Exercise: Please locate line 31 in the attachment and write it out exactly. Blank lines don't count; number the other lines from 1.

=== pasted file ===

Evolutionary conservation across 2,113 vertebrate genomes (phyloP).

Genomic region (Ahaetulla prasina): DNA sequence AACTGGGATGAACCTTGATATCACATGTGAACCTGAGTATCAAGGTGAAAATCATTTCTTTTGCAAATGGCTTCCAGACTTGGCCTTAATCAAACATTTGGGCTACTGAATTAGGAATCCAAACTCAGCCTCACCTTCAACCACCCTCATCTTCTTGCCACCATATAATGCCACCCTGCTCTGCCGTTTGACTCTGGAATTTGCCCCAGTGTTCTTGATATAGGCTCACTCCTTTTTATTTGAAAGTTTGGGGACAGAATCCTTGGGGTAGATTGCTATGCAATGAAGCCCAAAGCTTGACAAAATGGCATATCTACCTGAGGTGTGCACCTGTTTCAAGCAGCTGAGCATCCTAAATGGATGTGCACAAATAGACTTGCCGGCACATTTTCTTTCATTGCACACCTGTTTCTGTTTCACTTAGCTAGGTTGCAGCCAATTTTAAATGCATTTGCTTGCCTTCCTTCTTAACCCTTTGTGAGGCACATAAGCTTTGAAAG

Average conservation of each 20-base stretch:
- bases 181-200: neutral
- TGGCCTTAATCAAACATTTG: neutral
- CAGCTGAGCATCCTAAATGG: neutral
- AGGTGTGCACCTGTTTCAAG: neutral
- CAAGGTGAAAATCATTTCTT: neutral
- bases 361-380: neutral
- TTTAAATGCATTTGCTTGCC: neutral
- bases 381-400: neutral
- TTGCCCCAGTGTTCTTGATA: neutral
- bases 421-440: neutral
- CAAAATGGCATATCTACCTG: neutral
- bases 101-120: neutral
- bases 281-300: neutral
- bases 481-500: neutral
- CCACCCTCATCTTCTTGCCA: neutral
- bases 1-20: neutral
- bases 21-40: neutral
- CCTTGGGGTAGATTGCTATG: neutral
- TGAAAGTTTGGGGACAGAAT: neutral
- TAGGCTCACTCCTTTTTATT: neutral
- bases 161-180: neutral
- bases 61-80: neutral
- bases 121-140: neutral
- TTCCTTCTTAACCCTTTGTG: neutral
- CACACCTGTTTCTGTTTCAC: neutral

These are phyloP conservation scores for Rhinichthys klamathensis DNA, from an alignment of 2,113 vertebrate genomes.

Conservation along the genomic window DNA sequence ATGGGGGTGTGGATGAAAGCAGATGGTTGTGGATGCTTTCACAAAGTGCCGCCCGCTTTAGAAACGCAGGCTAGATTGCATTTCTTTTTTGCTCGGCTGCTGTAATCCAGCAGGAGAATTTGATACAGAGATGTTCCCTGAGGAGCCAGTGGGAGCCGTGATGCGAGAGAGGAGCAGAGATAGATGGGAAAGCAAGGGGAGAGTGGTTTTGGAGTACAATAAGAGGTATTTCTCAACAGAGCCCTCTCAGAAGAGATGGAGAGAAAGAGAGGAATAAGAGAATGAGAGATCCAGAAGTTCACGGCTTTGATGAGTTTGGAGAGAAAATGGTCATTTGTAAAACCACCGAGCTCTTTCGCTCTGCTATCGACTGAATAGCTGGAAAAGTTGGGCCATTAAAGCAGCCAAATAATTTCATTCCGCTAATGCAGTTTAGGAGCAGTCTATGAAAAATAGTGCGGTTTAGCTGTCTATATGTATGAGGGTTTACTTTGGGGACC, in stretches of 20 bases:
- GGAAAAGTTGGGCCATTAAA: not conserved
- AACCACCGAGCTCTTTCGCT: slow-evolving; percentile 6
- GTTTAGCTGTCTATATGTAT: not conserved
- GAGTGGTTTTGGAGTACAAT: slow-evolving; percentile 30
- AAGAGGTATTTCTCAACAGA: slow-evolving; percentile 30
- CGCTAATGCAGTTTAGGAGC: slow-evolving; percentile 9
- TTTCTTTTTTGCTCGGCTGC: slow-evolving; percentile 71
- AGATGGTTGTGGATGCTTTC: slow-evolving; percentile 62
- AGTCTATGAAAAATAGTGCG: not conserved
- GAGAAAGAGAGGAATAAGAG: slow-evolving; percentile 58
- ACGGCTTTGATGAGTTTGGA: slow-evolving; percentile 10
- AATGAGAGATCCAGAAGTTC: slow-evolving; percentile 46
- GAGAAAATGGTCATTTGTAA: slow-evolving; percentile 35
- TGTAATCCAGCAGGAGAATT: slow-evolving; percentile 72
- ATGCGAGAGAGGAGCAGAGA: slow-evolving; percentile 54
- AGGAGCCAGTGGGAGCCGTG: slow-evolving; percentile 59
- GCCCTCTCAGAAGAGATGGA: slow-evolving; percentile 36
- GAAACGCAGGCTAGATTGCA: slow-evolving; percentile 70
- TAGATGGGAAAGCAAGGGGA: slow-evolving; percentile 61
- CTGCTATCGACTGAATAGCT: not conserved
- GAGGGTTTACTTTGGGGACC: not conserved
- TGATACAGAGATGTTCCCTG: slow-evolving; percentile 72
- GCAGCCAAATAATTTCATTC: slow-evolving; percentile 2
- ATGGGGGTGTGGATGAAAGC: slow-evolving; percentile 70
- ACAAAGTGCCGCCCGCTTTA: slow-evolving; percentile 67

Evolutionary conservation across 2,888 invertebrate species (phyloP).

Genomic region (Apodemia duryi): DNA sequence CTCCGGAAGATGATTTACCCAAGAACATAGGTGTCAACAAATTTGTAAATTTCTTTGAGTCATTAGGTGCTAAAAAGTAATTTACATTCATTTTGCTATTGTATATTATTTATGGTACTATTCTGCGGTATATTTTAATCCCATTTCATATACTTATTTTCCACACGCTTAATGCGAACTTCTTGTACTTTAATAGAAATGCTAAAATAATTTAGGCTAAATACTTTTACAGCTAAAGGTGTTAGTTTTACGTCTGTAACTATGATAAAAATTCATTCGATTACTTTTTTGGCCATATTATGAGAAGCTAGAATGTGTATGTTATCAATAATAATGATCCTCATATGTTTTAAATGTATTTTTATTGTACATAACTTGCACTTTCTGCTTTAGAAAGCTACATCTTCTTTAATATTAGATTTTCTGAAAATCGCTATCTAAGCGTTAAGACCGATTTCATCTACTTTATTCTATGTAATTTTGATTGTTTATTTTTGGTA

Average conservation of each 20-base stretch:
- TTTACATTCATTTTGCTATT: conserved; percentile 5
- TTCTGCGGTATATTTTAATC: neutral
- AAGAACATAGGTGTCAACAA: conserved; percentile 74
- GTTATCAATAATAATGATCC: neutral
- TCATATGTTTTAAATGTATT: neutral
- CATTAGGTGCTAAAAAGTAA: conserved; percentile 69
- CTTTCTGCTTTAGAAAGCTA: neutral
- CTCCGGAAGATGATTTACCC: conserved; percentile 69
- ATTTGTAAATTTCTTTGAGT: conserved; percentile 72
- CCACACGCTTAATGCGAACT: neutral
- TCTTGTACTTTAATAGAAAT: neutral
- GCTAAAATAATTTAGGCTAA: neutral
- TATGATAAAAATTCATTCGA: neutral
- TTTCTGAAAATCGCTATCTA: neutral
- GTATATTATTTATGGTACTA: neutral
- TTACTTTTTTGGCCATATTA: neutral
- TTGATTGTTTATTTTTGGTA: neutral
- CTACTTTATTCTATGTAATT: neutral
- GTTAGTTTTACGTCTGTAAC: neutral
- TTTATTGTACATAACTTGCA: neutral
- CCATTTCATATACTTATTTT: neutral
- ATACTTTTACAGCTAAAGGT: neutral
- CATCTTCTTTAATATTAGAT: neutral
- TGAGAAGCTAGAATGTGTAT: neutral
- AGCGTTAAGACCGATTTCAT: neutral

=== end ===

- GGAAAAGTTGGGCCATTAAA: not conserved